How do you homeschool accelerated learners? How do you keep pace as they zoom through books? How do you meet their thirst for knowledge? A homeschool mom emailed me recently to ask these questions. Though I don't know the particulars of her very bright daughter, based on my own years of experience, I can share a seven tips for homeschooling gifted students.
Tip #1: Use a Curriculum as Your Foundation
If you're of the unschooling persuasion, you'll probably disagree with me here, and that's okay. But I firmly believe that you can best help your children by using some sort of curriculum as the foundation of your homeschool.
My learning in school came in unrelated snippets. One week we studied the pilgrims. Then we moved to ancient China. Then we studied space. I never learned the big-picture of history and how the world works until I pieced it all together on my own and kept on learning as an adult.
Using a history-based curriculum (like Sonlight) gives your children the framework of knowledge they need. As you move through time you give them a cohesive map of knowledge they will build on their entire lives. As they learn new information, they can place that knowledge in the appropriate place in their mental map.
For example, if your child becomes fascinated with Ancient Egypt, that interest will pay off all the more because they'll be able to place what they learn within the general framework of history. They'll know when Egyptian kingdoms came onto the world scene and how they influenced the cultures around them.
Without a curriculum, students don't gain this mental map of knowledge. They learn in bits and pieces and only fit it all together if they're lucky (or if mom exhausts herself creating her own program to fit everything together).
A curriculum keeps you on track and makes sure your children learn the important things they need to. The big-picture doesn't get lost in their detailed curiosity about butterflies or the engineering principles of Egyptian pyramids.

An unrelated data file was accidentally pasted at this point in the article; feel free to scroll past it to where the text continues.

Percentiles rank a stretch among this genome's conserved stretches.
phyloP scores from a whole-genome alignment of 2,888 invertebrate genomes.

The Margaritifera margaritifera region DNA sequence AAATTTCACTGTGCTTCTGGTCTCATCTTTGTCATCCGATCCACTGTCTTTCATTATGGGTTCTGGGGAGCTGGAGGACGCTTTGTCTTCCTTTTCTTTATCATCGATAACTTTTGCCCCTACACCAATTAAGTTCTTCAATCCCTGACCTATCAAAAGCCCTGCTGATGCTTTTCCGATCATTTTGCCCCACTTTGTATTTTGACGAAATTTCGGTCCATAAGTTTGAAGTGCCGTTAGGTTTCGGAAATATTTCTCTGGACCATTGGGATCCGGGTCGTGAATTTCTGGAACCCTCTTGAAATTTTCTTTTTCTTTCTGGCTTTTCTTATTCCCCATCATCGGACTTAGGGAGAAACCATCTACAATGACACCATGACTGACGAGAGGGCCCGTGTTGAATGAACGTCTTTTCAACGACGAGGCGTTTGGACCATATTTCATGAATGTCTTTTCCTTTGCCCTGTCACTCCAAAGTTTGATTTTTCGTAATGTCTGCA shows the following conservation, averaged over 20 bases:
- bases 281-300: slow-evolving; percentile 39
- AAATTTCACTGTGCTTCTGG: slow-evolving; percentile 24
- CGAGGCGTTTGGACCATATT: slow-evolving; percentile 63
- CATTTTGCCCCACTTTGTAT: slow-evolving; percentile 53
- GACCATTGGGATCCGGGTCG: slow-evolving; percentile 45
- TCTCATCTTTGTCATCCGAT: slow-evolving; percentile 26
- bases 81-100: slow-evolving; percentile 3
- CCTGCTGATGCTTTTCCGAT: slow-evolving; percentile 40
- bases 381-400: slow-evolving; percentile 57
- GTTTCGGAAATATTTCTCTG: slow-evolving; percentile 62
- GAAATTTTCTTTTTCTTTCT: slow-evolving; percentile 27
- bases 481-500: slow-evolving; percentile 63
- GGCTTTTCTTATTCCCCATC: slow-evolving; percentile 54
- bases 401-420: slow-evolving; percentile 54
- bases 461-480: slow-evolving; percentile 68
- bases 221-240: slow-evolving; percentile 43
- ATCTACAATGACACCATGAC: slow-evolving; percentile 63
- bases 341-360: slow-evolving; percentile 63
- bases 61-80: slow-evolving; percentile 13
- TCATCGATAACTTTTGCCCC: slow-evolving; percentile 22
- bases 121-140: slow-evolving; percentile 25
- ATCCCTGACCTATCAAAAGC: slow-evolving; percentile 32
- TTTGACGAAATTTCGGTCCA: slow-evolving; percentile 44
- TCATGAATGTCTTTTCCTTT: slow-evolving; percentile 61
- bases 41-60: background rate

But here's the catch:
The curriculum isn't the ending point. It's a jumping off point.
More about this point is in tip #3.
Tip #2: Use a Literature-based Curriculum as Your Foundation
In the past twenty plus years, I've seen Sonlight's literature-based programs work splendidly for learners across the spectrum.
Why? Because one piece of literature (unlike one textbook) can speak to children at a variety of levels. Little ones can listen in to understand the general ideas while more advanced students can appreciate the nuances of the text and find connections with other concepts they've learned.
Literature-based curriculum provides the flexibility to speed up and slow down as best suits your family. It naturally leads students into all sorts of self-led learning. As you read Charlotte's Web, you can easily slow down and detour into learning about spiders. As you read Johnny Tremain, you can dive further into the intricacies of the American Revolution.
Furthermore, as one mom wrote on the Forums, "Great literature is a hallmark of the truly educated mind." I agree. Literature provides the cultural literacy, vocabulary and global awareness children need. Even gifted kids need to learn empathy and develop emotional intelligence to interact with others (which reading can provide). Before they can learn to write, they need to learn the rhythm and flow of good writing by hearing good examples. They need to discover the joy of books as a lifelong source of new knowledge.
Even gifted children aren't born knowing all of this, but literature inherently teaches it.
Tip #3: Go Broad!
Do you have a genius in your fold? Enjoy your accelerated freedom and help them explore the world around them. You'll know you're hitting what you need to because of the curriculum you use as your foundation. So enjoy some tangents and enrich that foundation!
As Deanna in CO wrote on the forums, "Gifted kids are still kids, after all, and the world is an enormous place, with tons of different kinds of things to learn."* If your children fly through their programs, enrich their studies with a broad spectrum of other areas they may never think to explore.